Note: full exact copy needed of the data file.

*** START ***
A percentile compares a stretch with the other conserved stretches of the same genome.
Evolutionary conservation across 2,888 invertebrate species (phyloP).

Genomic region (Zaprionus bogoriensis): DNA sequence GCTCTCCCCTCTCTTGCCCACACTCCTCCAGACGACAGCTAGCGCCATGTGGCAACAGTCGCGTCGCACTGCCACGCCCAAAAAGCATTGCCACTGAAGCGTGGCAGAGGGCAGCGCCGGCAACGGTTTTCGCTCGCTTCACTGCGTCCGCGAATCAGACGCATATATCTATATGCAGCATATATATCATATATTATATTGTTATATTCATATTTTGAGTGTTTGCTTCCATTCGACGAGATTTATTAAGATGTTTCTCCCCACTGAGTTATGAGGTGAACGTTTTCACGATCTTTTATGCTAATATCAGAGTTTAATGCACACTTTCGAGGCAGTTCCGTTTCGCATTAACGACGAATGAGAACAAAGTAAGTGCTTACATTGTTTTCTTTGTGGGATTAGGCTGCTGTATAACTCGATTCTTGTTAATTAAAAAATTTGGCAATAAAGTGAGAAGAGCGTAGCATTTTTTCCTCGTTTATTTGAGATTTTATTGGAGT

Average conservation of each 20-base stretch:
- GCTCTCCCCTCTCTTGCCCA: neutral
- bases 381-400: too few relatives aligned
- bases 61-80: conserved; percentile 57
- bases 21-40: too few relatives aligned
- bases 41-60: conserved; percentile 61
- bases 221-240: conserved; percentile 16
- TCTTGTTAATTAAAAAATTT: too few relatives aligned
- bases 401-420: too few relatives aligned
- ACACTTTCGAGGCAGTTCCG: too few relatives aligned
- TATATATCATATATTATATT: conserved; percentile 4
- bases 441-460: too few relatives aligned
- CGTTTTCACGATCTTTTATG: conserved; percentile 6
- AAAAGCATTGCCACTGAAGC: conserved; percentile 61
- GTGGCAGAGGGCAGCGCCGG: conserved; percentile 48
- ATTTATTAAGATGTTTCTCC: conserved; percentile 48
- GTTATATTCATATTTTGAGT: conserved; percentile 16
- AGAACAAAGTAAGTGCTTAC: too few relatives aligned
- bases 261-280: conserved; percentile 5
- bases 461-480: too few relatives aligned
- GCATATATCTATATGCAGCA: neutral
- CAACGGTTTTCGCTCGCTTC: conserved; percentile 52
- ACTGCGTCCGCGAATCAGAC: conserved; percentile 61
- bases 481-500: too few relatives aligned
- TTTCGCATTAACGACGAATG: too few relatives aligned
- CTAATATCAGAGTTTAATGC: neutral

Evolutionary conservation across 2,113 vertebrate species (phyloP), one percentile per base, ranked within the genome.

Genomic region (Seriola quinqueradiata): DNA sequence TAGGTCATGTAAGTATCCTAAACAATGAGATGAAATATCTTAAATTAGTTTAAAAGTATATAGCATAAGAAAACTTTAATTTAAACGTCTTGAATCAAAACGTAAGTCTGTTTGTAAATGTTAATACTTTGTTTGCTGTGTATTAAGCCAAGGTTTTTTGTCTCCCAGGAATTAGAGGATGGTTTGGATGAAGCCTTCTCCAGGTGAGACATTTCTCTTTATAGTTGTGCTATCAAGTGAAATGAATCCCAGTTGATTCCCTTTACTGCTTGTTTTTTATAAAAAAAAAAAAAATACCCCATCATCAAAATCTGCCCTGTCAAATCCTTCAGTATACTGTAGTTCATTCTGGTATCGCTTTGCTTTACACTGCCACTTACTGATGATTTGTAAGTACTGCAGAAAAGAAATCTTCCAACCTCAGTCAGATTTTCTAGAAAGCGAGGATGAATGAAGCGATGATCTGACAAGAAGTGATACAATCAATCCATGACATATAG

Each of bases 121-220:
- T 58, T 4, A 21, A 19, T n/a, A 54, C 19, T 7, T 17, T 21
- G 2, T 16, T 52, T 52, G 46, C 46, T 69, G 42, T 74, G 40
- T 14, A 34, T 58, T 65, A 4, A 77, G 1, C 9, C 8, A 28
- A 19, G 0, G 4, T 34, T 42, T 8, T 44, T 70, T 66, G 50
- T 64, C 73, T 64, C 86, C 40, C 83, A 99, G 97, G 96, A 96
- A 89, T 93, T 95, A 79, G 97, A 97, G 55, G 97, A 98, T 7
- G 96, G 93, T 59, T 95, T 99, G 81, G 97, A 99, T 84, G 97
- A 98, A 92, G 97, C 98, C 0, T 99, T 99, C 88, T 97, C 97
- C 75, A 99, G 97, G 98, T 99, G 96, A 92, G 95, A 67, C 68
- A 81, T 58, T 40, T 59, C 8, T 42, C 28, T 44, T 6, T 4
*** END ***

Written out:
A percentile compares a stretch with the other conserved stretches of the same genome.
Evolutionary conservation across 2,888 invertebrate species (phyloP).

Genomic region (Zaprionus bogoriensis): DNA sequence GCTCTCCCCTCTCTTGCCCACACTCCTCCAGACGACAGCTAGCGCCATGTGGCAACAGTCGCGTCGCACTGCCACGCCCAAAAAGCATTGCCACTGAAGCGTGGCAGAGGGCAGCGCCGGCAACGGTTTTCGCTCGCTTCACTGCGTCCGCGAATCAGACGCATATATCTATATGCAGCATATATATCATATATTATATTGTTATATTCATATTTTGAGTGTTTGCTTCCATTCGACGAGATTTATTAAGATGTTTCTCCCCACTGAGTTATGAGGTGAACGTTTTCACGATCTTTTATGCTAATATCAGAGTTTAATGCACACTTTCGAGGCAGTTCCGTTTCGCATTAACGACGAATGAGAACAAAGTAAGTGCTTACATTGTTTTCTTTGTGGGATTAGGCTGCTGTATAACTCGATTCTTGTTAATTAAAAAATTTGGCAATAAAGTGAGAAGAGCGTAGCATTTTTTCCTCGTTTATTTGAGATTTTATTGGAGT

Average conservation of each 20-base stretch:
- GCTCTCCCCTCTCTTGCCCA: neutral
- bases 381-400: too few relatives aligned
- bases 61-80: conserved; percentile 57
- bases 21-40: too few relatives aligned
- bases 41-60: conserved; percentile 61
- bases 221-240: conserved; percentile 16
- TCTTGTTAATTAAAAAATTT: too few relatives aligned
- bases 401-420: too few relatives aligned
- ACACTTTCGAGGCAGTTCCG: too few relatives aligned
- TATATATCATATATTATATT: conserved; percentile 4
- bases 441-460: too few relatives aligned
- CGTTTTCACGATCTTTTATG: conserved; percentile 6
- AAAAGCATTGCCACTGAAGC: conserved; percentile 61
- GTGGCAGAGGGCAGCGCCGG: conserved; percentile 48
- ATTTATTAAGATGTTTCTCC: conserved; percentile 48
- GTTATATTCATATTTTGAGT: conserved; percentile 16
- AGAACAAAGTAAGTGCTTAC: too few relatives aligned
- bases 261-280: conserved; percentile 5
- bases 461-480: too few relatives aligned
- GCATATATCTATATGCAGCA: neutral
- CAACGGTTTTCGCTCGCTTC: conserved; percentile 52
- ACTGCGTCCGCGAATCAGAC: conserved; percentile 61
- bases 481-500: too few relatives aligned
- TTTCGCATTAACGACGAATG: too few relatives aligned
- CTAATATCAGAGTTTAATGC: neutral

Evolutionary conservation across 2,113 vertebrate species (phyloP), one percentile per base, ranked within the genome.

Genomic region (Seriola quinqueradiata): DNA sequence TAGGTCATGTAAGTATCCTAAACAATGAGATGAAATATCTTAAATTAGTTTAAAAGTATATAGCATAAGAAAACTTTAATTTAAACGTCTTGAATCAAAACGTAAGTCTGTTTGTAAATGTTAATACTTTGTTTGCTGTGTATTAAGCCAAGGTTTTTTGTCTCCCAGGAATTAGAGGATGGTTTGGATGAAGCCTTCTCCAGGTGAGACATTTCTCTTTATAGTTGTGCTATCAAGTGAAATGAATCCCAGTTGATTCCCTTTACTGCTTGTTTTTTATAAAAAAAAAAAAAATACCCCATCATCAAAATCTGCCCTGTCAAATCCTTCAGTATACTGTAGTTCATTCTGGTATCGCTTTGCTTTACACTGCCACTTACTGATGATTTGTAAGTACTGCAGAAAAGAAATCTTCCAACCTCAGTCAGATTTTCTAGAAAGCGAGGATGAATGAAGCGATGATCTGACAAGAAGTGATACAATCAATCCATGACATATAG

Each of bases 121-220:
- T 58, T 4, A 21, A 19, T n/a, A 54, C 19, T 7, T 17, T 21
- G 2, T 16, T 52, T 52, G 46, C 46, T 69, G 42, T 74, G 40
- T 14, A 34, T 58, T 65, A 4, A 77, G 1, C 9, C 8, A 28
- A 19, G 0, G 4, T 34, T 42, T 8, T 44, T 70, T 66, G 50
- T 64, C 73, T 64, C 86, C 40, C 83, A 99, G 97, G 96, A 96
- A 89, T 93, T 95, A 79, G 97, A 97, G 55, G 97, A 98, T 7
- G 96, G 93, T 59, T 95, T 99, G 81, G 97, A 99, T 84, G 97
- A 98, A 92, G 97, C 98, C 0, T 99, T 99, C 88, T 97, C 97
- C 75, A 99, G 97, G 98, T 99, G 96, A 92, G 95, A 67, C 68
- A 81, T 58, T 40, T 59, C 8, T 42, C 28, T 44, T 6, T 4